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Statelessness, nationality and the protection of stateless persons

RPM260

This module explores the international law relating to statelessness and stateless persons and its development over the past sixty years.

Topics covered

  • The concept of ‘nationality’ under international law and the extent of the problem of statelessness worldwide
  • The international community’s responses to statelessness and the development of legal frameworks intended to both reduce/eliminate statelessness and to protect stateless persons.
  • The definition of ‘stateless person’ and challenges faced in applying this definition in practice.
  • The role of human rights law in reducing and preventing statelessness and protecting stateless people.
  • The expanding mandate of UNHCR in respect of Stateless Persons, and national laws and policies relating to statelessness

Learning outcomes

This module provides you with an advanced critical understanding of the concepts, theories, legal/policy standards and mechanisms pertaining to statelessness and stateless persons. You will learn to develop, advance and defend legal and policy arguments evaluating concepts, theories and laws on statelessness and nationality.

Assessment

This elective module is assessed via a 4,000-word research essay, which comprises 70% of the overall grade, and three online assessments (E-tivities), which make up 30% of the overall grade.

Module team

Dr Tamás Molnár

Dr Tamás Molnár - Refugee Protection and Forced Migration Studies

Dr Tamás Molnár graduated at the Eötvös Lorand University of Budapest (ELTE), Faculty of Law in 2003 and the Université libre de Bruxelles, Institut d’Etudes Européennes in 2006 (LLM in EU law); then obtained his PhD in public international law in 2013 at ELTE.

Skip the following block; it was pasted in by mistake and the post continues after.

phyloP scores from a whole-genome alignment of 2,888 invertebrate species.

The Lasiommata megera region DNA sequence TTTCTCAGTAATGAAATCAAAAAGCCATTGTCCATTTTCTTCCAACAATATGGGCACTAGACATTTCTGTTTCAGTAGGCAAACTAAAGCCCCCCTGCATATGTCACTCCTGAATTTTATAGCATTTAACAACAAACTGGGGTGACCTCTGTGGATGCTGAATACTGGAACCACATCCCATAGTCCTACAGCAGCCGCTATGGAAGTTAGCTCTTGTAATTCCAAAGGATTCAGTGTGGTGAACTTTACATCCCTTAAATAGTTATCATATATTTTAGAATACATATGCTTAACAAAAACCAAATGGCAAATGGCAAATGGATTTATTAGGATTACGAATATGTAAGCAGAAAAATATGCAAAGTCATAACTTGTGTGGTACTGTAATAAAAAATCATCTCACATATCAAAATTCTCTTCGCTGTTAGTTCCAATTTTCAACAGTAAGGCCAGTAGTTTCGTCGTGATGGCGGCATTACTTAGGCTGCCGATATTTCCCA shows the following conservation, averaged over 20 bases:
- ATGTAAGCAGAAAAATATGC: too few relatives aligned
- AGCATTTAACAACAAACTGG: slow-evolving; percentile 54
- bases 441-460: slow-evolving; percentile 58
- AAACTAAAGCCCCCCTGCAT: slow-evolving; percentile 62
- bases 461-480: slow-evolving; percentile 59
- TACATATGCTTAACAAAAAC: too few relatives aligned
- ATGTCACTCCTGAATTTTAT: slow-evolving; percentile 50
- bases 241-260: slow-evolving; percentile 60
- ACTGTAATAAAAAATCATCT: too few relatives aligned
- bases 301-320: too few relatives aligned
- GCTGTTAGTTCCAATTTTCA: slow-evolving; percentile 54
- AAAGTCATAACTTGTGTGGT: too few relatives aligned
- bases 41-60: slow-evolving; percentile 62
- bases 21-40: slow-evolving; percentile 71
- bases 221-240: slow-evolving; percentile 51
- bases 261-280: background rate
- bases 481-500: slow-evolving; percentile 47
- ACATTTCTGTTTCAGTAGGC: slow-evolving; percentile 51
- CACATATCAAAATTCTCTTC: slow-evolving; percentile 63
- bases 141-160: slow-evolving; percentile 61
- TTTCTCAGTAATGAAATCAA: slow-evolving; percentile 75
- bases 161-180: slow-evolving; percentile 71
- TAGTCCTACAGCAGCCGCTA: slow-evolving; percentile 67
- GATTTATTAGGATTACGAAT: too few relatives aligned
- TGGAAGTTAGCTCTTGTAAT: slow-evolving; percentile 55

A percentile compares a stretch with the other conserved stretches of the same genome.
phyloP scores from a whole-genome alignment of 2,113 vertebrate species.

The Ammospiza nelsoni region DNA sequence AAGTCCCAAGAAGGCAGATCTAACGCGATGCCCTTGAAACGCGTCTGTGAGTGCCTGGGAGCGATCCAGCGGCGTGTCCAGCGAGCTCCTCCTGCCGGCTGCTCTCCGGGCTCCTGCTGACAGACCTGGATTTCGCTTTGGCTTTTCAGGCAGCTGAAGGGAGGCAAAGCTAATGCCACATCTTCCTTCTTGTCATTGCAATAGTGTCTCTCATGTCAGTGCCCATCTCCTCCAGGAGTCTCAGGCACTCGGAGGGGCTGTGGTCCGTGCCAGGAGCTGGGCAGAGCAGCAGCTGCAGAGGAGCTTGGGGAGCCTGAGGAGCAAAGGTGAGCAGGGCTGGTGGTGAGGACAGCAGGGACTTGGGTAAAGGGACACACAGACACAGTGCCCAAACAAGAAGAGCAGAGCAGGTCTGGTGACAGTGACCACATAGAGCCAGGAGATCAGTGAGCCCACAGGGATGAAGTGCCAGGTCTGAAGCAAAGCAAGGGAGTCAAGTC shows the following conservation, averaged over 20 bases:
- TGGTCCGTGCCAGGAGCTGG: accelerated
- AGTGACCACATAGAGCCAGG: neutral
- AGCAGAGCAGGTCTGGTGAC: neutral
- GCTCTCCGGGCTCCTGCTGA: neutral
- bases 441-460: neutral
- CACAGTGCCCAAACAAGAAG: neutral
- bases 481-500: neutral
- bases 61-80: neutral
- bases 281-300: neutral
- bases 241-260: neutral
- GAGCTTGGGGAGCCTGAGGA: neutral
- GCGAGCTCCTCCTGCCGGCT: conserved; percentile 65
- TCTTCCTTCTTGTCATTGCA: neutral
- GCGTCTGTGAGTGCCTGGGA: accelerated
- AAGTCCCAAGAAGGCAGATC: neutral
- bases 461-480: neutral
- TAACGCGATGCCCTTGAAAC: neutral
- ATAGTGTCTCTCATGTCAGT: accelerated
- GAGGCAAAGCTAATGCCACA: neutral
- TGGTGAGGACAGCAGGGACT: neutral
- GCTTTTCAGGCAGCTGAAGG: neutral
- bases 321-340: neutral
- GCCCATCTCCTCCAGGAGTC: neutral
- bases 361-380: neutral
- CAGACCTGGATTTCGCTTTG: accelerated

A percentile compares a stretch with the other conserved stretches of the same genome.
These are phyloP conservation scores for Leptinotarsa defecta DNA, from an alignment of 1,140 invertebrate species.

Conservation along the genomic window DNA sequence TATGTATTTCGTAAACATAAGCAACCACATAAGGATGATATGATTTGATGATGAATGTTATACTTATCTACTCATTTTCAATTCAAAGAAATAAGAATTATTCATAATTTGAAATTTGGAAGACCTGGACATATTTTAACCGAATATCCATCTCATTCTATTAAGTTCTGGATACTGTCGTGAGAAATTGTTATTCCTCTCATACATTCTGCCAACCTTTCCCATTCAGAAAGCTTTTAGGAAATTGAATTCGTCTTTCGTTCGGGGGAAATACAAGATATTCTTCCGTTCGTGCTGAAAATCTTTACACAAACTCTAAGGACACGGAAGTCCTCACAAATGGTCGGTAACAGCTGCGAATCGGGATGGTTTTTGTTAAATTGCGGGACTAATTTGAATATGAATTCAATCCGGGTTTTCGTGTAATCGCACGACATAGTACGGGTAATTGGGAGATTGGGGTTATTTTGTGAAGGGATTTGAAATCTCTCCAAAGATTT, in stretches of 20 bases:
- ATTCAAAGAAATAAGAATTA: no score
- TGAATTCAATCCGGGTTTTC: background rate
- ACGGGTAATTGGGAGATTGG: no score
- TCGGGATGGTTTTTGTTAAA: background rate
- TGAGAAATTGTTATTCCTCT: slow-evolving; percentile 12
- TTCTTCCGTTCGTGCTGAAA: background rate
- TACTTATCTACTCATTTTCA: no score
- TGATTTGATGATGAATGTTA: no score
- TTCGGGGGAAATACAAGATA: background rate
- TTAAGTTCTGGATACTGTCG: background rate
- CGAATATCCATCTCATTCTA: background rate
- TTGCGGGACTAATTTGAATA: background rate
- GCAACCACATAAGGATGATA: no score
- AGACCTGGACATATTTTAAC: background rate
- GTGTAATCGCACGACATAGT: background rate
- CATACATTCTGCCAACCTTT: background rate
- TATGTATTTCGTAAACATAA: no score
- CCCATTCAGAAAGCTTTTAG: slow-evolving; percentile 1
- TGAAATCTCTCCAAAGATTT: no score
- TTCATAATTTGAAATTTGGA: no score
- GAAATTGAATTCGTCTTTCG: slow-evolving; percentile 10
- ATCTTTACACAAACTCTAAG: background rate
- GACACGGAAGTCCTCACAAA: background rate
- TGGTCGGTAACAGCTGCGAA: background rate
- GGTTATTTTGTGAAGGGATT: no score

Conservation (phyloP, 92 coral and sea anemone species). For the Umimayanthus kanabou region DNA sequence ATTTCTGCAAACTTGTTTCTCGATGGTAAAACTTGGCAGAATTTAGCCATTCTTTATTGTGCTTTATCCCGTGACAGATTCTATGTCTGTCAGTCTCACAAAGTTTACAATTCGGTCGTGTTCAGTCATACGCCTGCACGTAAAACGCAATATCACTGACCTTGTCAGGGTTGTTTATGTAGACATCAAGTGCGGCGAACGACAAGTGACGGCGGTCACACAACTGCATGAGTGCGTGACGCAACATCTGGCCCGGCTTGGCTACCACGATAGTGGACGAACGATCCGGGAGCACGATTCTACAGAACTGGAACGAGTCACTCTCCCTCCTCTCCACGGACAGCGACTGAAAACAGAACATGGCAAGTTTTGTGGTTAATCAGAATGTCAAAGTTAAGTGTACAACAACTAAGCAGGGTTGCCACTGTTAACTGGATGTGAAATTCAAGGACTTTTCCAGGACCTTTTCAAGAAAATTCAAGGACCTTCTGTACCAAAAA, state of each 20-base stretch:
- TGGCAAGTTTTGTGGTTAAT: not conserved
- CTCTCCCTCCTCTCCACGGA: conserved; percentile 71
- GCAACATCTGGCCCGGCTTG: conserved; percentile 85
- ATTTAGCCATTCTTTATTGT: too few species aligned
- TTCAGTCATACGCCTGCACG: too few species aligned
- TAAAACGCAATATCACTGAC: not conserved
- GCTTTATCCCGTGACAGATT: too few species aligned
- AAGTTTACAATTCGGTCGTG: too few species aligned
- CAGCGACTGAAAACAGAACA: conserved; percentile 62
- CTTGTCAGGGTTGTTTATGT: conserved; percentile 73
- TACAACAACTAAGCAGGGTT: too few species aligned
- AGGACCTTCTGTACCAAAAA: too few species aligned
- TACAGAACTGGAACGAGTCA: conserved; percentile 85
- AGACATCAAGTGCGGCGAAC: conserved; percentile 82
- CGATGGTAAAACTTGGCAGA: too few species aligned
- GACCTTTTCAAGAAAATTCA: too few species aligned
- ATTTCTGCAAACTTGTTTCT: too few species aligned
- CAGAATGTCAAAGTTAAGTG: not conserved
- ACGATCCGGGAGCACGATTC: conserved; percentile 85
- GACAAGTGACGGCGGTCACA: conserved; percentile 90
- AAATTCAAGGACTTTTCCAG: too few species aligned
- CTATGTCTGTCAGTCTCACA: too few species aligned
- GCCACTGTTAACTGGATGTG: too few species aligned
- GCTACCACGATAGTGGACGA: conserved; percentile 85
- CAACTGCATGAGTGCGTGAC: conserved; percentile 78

He is an adjunct professor in the Corvinus University of Budapest, Institute of International Studies (currently on leave) and has published widely in the fields of international law, EU law and statelessness law. He has also undertaken ad hoc consultancy for UNHCR on statelessness issues since 2010. Since September 2016, he has been working for the EU Fundamental Rights Agency (Vienna) as a legal research officer on asylum, migration and borders. Previously, among others, he was head of the Migration Unit, Department of EU Cooperation, Ministry of Interior of Hungary (2010–14), and was charged with the drafting of the Hungarian statelessness determination procedure in 2006–07.

He is an associate member of the European Network on Statelessness (ENS), and a member of the European Society of International Law (ESIL), the coordinating committee of the ESIL Interest Group on Migration and Refugee Law, the International Law Association (ILA) – Hungarian Branch, the Société française pour le droit international (SFDI), the Fédération internationale de droit européen (FIDE) and the European Law Institute (ELI).

Caia Vlieks

Caia Vlieks - Refugee Protection and Forced Migration Studies

Caia Vlieks is a doctoral candidate at Tilburg University, the Netherlands. Her research concerns the issue of statelessness in Europe and focuses on European legal instruments that can contribute to preventing and solving statelessness in light of the changing conceptions of nationality and citizenship, and the right to a nationality.

Caia has considerable experience in teaching statelessness and fundamental rights, and has published different articles and papers on the issue of statelessness. She was (co-)managing editor of the Statelessness Working Paper Series hosted by the Institute on Statelessness and Inclusion until September 2017 and is a member of the European Network on Statelessness.

Caia holds an LLM in international and European law (cum laude) and an LLM in legal research (cum laude) from Tilburg University.